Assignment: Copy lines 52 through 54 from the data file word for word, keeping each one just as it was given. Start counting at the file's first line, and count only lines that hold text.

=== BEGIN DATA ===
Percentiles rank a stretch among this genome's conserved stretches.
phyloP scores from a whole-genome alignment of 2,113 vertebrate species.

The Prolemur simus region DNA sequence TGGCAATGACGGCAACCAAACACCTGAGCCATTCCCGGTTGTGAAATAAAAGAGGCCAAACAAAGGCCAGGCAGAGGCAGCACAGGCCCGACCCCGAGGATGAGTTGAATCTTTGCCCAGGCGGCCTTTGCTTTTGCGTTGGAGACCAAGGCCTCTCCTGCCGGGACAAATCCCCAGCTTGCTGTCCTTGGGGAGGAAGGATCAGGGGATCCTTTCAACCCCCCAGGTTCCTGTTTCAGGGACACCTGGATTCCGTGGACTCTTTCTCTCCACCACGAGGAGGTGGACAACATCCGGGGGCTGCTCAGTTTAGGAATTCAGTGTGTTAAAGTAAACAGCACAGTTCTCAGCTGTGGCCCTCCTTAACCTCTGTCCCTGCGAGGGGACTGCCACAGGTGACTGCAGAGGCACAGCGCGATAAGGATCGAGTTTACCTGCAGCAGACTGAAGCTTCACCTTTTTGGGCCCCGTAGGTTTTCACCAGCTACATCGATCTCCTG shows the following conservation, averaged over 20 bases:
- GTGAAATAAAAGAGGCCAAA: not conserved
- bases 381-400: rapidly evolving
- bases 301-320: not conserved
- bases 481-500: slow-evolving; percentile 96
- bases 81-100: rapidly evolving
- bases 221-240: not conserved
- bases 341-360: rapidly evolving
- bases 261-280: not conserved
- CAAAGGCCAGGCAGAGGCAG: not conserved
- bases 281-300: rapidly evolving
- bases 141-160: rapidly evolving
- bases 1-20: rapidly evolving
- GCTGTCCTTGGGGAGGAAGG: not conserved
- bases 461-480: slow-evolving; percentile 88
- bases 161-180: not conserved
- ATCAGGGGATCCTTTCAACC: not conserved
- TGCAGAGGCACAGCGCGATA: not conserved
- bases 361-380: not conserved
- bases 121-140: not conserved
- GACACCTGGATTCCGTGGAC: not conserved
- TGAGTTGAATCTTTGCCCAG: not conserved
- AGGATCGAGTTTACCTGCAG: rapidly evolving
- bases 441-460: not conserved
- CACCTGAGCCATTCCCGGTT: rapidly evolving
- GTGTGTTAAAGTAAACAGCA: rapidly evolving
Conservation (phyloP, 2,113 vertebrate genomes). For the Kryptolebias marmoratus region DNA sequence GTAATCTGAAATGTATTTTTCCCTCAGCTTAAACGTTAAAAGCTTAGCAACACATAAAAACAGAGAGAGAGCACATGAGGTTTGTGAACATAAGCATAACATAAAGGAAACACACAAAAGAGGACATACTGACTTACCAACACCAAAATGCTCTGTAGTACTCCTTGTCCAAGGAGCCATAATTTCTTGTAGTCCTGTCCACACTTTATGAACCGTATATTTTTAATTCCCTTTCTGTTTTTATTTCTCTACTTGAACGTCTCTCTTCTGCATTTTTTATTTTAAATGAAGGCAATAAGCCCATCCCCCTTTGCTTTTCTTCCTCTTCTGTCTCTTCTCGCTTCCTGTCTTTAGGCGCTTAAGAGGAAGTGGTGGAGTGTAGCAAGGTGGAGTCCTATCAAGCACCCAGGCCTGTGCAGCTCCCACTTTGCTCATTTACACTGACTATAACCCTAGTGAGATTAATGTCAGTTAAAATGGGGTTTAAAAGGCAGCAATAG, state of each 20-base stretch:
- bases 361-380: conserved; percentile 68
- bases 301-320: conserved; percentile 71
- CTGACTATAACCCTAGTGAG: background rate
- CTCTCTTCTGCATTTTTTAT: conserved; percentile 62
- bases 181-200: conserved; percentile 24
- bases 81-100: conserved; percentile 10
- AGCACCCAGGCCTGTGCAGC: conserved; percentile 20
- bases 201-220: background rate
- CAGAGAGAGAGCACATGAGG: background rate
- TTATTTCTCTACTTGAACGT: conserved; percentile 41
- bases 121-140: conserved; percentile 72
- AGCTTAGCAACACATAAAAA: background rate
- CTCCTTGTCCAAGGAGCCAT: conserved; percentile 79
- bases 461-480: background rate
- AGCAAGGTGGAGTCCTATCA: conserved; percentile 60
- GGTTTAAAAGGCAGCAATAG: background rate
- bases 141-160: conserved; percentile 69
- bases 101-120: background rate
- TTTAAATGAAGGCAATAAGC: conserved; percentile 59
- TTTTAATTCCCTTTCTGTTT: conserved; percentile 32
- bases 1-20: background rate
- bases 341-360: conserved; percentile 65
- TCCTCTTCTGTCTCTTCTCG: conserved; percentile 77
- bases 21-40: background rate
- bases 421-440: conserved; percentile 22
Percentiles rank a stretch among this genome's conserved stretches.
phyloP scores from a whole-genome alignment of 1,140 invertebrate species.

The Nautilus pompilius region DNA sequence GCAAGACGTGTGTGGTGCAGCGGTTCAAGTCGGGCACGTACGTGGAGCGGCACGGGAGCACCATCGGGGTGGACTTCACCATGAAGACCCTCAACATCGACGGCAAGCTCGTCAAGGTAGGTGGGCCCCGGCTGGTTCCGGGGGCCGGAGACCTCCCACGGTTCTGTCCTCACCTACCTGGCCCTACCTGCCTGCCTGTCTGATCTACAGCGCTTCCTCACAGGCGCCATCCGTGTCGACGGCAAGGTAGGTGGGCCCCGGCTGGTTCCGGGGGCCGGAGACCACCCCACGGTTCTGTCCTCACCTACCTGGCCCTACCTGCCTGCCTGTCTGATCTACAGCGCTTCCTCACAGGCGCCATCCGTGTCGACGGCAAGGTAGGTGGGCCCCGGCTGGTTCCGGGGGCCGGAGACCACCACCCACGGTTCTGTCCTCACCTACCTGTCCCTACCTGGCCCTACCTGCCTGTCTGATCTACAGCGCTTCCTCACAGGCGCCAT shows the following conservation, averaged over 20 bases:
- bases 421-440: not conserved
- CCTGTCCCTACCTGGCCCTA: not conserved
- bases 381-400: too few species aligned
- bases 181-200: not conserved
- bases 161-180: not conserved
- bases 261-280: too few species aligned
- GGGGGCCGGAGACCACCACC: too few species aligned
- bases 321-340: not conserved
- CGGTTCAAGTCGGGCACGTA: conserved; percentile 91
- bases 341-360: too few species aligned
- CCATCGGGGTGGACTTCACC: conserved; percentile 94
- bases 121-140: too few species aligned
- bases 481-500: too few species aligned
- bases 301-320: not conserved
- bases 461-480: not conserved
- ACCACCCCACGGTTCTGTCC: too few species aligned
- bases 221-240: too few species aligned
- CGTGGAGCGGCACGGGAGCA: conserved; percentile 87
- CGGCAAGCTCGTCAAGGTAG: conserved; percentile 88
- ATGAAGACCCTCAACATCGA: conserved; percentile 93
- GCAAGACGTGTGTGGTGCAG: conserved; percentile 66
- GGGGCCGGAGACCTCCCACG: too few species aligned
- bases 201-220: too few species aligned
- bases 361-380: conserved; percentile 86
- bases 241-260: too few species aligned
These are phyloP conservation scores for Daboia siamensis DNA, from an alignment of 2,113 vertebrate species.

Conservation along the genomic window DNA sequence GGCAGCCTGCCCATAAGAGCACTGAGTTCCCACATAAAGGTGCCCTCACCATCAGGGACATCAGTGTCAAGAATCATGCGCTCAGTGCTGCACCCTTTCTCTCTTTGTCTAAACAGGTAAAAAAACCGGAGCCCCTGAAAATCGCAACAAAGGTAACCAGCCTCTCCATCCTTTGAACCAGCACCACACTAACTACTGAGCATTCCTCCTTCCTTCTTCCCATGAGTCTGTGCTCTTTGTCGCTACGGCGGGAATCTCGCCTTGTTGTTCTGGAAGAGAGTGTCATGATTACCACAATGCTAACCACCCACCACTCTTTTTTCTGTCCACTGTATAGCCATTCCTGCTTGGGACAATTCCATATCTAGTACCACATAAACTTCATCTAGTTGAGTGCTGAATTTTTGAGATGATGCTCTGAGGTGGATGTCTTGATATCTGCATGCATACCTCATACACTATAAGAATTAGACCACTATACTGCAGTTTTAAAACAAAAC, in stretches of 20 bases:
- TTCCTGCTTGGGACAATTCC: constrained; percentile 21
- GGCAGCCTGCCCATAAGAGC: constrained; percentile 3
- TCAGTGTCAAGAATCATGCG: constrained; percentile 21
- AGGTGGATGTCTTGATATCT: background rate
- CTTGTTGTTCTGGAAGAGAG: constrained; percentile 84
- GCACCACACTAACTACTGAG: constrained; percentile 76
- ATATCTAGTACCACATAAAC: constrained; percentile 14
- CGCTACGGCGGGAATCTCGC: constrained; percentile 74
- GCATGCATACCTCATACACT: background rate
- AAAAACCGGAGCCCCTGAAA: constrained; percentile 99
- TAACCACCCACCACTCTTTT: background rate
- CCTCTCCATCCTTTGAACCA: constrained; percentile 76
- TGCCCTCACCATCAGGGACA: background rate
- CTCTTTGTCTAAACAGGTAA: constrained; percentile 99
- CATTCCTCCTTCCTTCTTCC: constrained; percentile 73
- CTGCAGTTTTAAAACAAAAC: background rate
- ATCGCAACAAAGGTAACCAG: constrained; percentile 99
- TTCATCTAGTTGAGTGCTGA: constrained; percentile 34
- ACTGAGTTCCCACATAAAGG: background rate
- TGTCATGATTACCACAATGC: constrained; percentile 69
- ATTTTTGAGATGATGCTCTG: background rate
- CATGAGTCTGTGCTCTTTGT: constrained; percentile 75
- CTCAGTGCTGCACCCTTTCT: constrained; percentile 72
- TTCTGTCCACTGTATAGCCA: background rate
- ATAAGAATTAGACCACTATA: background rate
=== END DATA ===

- TCCTCTTCTGTCTCTTCTCG: conserved; percentile 77
- bases 21-40: background rate
- bases 421-440: conserved; percentile 22